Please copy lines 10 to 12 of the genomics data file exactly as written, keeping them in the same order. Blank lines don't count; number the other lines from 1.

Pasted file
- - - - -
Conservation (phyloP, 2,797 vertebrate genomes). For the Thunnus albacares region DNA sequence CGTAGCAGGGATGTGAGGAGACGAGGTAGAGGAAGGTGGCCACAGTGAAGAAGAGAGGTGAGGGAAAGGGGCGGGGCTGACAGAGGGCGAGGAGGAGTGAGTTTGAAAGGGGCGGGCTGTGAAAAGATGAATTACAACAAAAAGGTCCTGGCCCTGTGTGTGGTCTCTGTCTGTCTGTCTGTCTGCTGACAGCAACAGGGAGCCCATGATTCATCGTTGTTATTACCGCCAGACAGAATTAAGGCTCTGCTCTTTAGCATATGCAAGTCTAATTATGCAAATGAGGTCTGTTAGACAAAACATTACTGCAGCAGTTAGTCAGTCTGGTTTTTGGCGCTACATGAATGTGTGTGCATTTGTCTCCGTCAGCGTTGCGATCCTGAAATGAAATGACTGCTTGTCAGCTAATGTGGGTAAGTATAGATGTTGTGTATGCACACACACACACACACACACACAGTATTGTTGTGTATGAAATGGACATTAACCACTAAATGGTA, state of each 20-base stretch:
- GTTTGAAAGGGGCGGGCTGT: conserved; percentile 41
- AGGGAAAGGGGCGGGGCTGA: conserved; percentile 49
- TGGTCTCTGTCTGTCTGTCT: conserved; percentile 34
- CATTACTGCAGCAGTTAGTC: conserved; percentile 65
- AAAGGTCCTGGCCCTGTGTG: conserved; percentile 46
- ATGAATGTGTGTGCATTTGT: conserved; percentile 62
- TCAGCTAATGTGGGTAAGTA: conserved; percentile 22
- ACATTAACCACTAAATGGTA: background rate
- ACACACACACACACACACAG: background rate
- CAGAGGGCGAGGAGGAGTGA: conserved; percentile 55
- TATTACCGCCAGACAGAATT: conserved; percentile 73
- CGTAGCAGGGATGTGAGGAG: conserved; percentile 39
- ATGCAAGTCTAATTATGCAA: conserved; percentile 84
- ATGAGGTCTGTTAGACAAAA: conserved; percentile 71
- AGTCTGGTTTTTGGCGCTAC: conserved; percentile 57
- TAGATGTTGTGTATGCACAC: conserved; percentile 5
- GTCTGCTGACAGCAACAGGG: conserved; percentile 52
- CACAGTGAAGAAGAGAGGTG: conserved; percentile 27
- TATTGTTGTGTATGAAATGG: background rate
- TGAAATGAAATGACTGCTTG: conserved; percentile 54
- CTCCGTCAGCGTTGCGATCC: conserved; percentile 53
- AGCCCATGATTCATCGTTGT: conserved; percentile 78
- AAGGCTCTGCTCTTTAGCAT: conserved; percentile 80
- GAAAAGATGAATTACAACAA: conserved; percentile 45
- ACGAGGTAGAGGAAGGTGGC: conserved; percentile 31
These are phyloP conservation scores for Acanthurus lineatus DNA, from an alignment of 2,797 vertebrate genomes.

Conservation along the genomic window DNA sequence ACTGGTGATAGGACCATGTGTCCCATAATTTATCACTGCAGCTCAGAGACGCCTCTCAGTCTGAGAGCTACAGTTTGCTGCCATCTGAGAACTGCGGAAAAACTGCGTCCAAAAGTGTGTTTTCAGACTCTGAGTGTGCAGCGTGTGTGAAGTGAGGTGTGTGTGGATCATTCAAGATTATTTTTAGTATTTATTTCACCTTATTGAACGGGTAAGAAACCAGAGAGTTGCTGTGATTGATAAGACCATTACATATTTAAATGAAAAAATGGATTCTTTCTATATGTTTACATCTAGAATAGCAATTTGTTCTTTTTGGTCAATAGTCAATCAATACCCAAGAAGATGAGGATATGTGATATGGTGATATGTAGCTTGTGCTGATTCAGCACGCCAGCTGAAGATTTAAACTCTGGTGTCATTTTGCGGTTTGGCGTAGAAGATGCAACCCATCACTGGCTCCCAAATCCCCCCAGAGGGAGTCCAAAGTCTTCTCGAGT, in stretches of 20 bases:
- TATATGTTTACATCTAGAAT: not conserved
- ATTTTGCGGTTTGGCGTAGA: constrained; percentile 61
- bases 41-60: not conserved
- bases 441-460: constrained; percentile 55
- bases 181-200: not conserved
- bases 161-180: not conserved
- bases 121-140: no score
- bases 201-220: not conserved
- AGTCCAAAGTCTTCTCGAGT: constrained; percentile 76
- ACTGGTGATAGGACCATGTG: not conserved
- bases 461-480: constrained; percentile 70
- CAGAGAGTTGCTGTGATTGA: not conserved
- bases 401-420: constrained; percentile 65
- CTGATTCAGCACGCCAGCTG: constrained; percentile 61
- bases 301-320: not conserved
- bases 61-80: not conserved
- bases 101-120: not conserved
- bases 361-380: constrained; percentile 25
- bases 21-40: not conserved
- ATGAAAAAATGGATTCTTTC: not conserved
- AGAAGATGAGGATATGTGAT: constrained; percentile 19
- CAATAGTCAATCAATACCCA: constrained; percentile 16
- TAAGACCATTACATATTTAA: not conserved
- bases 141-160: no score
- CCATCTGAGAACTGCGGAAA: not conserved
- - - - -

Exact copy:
- ACACACACACACACACACAG: background rate
- CAGAGGGCGAGGAGGAGTGA: conserved; percentile 55
- TATTACCGCCAGACAGAATT: conserved; percentile 73